Learning Through Play – The First Year

Especially in early childhood, one of the main ways a child learns is by learning through play.  But how do babies learn through play?

Play can help a child learn new things, improve their listening skills, develop gross and fine motor skills and coordination, and basically grow both mentally and physically.  Almost everything a small child experiences can be a learning experience.  By giving a child stimulating play activities, you will be increasing their opportunities for learning.

Learning Through Play – Play can help a child learn new things, improve their listening skills, develop gross and fine motor skills and coordination, and basically grow both mentally and physically.

Especially when children are very young, they experience the world mostly through their physical and visual contact with it.

Games for Babies

Games such as peek-a-boo and hide and seek might just seem like fun, but in actuality they can teach a child that things exist even when they can’t see them. This game can also be played by putting a blanket over a toy, and then removing it to show the toy is still there.

Games that a parent plays with a baby’s fingers and toes, such as “This Little Piggy” are also fun, and can help teach a child about self-discovery.

Other sensory experiences such as toys that have touch and feel panels, or sensory boards with many different textured surfaces are also good ways to give a very young child learning opportunities in a fun way.

Singing to a child, or combining singing and exaggerated facial expressions or body movements are also fun as well as educational for small babies.

Play Activities for Babies 6 to 12 Months

Between six months and a year, babies will be working on body coordination skills, learning to crawl, sit, stand, and walk.

Babies in this age bracket love toys and games that demonstrate the concept of cause and effect, such as turning a page in a book to find a picture or pressing a button to start a song.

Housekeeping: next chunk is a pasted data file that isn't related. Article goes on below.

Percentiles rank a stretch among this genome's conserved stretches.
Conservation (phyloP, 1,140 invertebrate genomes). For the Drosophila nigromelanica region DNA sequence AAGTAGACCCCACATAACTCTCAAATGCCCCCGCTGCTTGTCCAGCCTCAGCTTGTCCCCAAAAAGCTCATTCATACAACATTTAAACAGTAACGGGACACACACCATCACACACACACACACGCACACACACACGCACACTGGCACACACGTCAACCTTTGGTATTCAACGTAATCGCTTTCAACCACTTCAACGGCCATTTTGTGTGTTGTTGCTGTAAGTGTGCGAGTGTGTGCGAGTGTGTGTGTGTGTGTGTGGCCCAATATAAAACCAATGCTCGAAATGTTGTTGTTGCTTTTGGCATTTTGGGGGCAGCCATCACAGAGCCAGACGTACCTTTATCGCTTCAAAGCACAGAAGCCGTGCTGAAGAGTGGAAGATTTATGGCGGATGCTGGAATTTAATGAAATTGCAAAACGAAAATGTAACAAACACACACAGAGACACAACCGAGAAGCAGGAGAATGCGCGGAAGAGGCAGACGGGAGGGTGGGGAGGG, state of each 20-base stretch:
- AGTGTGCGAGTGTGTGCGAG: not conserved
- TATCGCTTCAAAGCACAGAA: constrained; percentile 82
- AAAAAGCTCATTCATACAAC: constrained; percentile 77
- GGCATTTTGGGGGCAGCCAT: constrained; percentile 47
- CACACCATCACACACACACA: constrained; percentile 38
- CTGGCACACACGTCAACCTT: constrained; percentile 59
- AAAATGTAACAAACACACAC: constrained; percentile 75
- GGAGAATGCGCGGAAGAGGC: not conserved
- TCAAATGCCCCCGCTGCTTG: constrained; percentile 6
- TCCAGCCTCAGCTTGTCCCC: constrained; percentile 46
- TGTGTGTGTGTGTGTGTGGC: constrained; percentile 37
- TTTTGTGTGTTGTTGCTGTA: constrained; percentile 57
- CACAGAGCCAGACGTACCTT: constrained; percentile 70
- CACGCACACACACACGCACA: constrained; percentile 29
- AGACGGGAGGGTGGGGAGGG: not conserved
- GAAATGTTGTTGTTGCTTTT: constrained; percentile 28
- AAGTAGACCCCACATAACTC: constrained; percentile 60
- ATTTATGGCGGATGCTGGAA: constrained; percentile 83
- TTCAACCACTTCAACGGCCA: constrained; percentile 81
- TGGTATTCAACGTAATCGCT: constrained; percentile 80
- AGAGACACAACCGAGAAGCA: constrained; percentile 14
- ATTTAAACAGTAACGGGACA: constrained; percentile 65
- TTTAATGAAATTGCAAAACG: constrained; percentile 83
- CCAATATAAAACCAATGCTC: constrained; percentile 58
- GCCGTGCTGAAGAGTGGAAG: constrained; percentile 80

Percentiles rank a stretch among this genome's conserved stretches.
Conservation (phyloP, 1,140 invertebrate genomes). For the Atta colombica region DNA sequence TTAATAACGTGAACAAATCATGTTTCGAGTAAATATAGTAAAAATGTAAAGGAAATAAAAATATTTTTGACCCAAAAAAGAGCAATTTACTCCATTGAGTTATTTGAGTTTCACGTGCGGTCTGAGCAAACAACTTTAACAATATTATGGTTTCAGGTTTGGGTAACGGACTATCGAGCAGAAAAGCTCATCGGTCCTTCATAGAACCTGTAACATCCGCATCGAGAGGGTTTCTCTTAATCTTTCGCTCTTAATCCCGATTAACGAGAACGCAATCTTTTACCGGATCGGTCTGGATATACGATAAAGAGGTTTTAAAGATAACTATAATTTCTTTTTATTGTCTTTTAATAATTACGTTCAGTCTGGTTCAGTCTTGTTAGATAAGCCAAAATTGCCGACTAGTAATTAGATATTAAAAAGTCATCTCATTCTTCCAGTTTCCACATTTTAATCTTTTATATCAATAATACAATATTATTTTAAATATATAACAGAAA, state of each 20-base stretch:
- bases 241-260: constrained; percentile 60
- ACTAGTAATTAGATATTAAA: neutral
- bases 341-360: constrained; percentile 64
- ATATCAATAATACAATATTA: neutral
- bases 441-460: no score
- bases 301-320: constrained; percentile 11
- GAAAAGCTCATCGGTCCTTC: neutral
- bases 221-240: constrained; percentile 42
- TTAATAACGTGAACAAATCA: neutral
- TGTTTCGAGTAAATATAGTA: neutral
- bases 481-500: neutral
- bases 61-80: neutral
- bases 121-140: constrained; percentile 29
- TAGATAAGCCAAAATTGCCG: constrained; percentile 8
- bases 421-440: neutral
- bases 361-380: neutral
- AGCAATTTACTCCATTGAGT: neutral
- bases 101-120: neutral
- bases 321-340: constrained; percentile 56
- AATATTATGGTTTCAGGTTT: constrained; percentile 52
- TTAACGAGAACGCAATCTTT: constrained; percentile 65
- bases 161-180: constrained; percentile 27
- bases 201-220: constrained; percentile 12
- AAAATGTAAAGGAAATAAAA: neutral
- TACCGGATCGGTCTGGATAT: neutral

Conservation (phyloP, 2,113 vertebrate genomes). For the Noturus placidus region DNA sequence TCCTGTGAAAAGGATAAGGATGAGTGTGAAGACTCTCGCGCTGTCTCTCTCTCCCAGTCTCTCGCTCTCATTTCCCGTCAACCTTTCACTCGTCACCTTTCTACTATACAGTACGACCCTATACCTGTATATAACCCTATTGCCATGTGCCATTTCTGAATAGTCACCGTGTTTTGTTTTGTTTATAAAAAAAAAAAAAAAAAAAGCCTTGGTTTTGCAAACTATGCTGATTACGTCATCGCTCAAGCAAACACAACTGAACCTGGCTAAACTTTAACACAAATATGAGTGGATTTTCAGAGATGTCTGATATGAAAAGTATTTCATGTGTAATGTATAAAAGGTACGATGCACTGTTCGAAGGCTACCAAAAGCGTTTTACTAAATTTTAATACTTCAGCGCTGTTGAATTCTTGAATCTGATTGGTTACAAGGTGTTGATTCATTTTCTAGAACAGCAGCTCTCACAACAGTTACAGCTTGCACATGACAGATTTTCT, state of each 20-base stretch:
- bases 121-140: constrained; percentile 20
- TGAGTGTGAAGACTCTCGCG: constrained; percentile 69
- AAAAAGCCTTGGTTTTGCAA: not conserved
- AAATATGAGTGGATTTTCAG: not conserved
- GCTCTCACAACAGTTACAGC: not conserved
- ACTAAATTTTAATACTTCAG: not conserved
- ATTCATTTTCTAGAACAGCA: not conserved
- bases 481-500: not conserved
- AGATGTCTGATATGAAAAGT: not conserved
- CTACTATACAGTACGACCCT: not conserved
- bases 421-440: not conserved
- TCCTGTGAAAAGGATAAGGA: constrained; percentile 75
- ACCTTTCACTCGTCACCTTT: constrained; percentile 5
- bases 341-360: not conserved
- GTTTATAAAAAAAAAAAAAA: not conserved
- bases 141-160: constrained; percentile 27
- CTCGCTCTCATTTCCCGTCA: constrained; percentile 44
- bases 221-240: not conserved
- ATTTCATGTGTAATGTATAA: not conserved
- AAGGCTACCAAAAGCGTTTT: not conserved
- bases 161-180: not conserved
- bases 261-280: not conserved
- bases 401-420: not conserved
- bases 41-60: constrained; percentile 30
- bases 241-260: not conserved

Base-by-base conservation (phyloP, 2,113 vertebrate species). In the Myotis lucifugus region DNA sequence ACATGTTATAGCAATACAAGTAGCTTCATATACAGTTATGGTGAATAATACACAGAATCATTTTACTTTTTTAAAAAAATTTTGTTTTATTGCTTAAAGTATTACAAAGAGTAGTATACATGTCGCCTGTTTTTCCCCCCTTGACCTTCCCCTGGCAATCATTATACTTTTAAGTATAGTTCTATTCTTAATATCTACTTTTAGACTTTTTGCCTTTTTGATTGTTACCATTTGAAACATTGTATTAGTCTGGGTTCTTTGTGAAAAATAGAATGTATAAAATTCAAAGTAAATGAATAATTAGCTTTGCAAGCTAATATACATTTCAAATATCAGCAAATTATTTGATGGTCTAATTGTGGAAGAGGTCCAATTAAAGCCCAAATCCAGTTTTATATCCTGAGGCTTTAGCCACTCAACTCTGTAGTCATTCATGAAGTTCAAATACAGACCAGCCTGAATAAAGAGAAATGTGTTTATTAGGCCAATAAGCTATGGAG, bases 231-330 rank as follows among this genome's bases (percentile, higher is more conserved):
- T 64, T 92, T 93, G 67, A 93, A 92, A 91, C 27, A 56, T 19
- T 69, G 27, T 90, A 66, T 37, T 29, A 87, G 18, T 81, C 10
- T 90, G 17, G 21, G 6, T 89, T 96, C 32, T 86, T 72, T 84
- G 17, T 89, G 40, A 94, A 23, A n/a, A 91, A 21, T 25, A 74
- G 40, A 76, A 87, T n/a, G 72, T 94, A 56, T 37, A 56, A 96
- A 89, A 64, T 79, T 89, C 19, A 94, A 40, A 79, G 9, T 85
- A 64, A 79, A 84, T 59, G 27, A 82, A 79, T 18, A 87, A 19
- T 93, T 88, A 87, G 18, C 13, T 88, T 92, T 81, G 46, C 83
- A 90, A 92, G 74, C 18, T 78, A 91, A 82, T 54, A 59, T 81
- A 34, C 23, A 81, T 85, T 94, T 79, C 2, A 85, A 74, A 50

Play activities that encourage motor skills practice such as providing containers that balls can be dropped into, or a drum that can be banged to make noise are also fun. Making obstacles courses from pillows and soft toys for a baby to crawl through, or throwing a soft bean bag into a basket so that they can crawl over and retrieve it helps give a baby a chance to practice newly learned crawling skills.

Children in their first year also love having silly songs sung to them, as well as having books read.  Although recognizable words are generally not spoken until after their first birthday, babies will start to play with language, mimicking sounds that they hear.

By singing and reading to a young child, you will help them start to familiarize themselves with the spoken language.

Children of this age often have favorite books or songs, and enjoy those which have hand movements that go along with them.  Although it’s too early to put too much emphasis on language and object recognition, a game of going around the house and finding objects and saying the object’s name can be fun and educational.

Activities such as this shouldn’t be approached as a structured learning activity or a test of any kind, but instead as a fun way for parent and child to explore their surroundings together.

For under twenty-four month old toddlers, see: Learn Through Play – The Second Year

Leave a Reply

Your email address will not be published. Required fields are marked *

You may use these HTML tags and attributes: <a href="" title=""> <abbr title=""> <acronym title=""> <b> <blockquote cite=""> <cite> <code> <del datetime=""> <em> <i> <q cite=""> <s> <strike> <strong>